LastÂ 2020, the National Fire Protection Association (NFPA) said an estimated 1.4 million fires hit America, resulting in 3,500 casualties, 15,200 injuries, and about $21.9 billion in property damage. Of these house fires, the report also said thatÂ heating equipment, which accounts for one in seven blazes (or about 14%), is the leading cause of fire. Furthermore, fireplaces and chimneys caused 29% of the fires of the various home heating equipment used.
What these numbers show us is that fireplaces may be great to have at home but should be considered a fire hazard. Although many fireplace-related fires are classified as “confined fires” or were small and didn’t extend beyond the chimney, people must still exercise caution when using a fireplace.
If you have a fireplace at home, this article is for you as it will provide you with some great tips on how you can enjoy your fireplace minus theÂ fire risks. But before we go to the nitty-gritty, let’s first look at the types of fireplaces.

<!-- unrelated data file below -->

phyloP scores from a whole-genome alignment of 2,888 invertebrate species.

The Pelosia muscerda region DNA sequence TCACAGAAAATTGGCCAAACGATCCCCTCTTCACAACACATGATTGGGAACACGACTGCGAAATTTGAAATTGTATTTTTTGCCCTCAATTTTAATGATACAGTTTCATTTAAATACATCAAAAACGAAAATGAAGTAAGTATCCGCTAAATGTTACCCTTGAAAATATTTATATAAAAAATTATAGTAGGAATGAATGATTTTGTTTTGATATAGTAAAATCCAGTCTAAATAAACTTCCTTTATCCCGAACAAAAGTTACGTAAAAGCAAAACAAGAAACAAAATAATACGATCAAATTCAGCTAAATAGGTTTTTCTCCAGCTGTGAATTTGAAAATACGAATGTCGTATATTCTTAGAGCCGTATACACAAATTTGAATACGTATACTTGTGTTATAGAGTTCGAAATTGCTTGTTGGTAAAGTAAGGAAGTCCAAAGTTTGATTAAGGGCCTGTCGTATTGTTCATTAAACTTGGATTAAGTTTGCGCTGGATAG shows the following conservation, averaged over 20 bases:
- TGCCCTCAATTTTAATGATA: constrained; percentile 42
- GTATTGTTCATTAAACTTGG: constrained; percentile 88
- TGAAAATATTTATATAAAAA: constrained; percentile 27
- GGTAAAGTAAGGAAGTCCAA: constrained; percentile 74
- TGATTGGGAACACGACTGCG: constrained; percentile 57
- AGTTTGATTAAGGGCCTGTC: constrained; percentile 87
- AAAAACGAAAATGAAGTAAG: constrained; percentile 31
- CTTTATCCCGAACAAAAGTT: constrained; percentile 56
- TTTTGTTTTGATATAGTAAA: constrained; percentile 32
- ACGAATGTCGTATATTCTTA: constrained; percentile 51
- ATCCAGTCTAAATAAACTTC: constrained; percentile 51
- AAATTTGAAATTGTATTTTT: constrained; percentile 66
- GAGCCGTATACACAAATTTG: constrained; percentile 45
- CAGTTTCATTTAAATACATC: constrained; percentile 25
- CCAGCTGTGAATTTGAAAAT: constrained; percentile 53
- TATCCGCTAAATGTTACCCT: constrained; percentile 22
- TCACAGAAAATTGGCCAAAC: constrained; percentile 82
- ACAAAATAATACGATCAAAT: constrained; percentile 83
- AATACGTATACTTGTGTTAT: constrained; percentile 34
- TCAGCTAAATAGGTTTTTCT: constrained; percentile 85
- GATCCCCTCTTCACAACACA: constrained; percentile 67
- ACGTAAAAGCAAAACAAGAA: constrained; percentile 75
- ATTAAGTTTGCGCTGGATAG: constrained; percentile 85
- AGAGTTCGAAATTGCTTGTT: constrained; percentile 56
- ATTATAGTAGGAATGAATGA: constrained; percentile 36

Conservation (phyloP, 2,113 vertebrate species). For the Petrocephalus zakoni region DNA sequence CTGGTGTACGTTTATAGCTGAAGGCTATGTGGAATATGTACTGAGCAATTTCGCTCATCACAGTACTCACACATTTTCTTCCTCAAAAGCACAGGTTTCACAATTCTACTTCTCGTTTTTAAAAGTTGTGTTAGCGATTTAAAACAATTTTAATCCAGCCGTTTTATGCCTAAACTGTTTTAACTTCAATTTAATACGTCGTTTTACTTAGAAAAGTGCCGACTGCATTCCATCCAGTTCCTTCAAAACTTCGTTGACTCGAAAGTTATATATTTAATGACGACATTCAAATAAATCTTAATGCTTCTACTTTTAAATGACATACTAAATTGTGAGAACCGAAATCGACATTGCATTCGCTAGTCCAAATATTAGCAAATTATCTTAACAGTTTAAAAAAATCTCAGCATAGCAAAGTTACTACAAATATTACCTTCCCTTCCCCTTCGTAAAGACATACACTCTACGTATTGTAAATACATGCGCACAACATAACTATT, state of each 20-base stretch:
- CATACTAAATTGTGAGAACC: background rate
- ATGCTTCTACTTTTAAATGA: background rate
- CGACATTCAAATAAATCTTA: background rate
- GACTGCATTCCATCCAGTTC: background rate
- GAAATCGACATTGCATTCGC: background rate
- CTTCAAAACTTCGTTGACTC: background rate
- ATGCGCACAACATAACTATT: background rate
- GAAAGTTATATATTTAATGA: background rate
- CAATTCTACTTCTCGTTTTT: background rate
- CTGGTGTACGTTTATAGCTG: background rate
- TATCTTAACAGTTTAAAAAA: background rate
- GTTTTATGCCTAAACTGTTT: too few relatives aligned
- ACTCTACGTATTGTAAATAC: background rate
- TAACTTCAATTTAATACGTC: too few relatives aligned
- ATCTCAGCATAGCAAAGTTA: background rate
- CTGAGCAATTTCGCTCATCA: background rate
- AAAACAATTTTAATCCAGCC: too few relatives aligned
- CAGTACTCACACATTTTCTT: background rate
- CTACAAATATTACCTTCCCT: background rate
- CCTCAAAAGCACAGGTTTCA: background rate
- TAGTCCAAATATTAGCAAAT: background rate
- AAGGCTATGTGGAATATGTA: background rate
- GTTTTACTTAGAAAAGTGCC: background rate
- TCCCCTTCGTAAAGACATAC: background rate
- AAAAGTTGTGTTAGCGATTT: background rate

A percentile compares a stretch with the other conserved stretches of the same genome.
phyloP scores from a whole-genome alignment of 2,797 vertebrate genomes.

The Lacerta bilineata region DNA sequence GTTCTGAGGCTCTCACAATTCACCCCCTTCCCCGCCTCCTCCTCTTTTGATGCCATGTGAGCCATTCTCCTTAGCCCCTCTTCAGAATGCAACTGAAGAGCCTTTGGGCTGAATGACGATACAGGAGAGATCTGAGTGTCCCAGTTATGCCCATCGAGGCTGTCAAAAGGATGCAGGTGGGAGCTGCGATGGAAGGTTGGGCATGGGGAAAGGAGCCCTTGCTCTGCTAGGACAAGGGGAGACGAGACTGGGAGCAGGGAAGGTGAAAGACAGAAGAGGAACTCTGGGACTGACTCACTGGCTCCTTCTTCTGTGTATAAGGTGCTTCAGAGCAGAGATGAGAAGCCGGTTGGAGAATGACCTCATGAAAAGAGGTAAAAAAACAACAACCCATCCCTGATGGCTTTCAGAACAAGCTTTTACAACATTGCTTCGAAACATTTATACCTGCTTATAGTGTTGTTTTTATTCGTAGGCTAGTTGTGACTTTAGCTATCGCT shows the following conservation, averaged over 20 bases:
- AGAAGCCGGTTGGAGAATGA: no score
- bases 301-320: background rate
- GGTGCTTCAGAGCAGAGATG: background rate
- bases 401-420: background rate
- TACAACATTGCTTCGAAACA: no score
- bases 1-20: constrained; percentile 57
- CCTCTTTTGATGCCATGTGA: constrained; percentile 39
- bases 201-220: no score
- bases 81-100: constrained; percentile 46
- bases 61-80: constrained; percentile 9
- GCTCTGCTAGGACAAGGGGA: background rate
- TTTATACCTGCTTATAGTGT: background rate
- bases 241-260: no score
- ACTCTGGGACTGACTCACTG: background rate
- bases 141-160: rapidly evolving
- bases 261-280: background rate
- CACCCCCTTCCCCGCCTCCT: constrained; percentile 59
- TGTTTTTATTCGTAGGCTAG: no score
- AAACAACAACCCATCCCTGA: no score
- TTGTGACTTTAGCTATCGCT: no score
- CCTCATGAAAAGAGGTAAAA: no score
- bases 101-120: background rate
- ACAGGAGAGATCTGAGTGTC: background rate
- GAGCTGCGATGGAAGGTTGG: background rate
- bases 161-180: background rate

Types of Fireplaces
There are three types of fireplaces. The first one is the classic wood-burning fireplace we are all familiar with. It typically comes with two parts: the firebox, where pieces of wood are placed and burned; and the flue or chimney, where the smoke escapes.
The second type of fireplace is theÂ gas fireplace. As the name implies, it burns gas instead of logs and gives off radiant and convected heat rather than getting it directly from an open fire. It is a popular heating option as it is a space-saver (compared to wood-burning fireplaces that require massive masonry), is energy efficient, and does not emit smoke. However, it is important to point out that gas fireplaces can also be dangerous since they emit carbon monoxide, which can cause nausea, dizziness, headaches, and even death.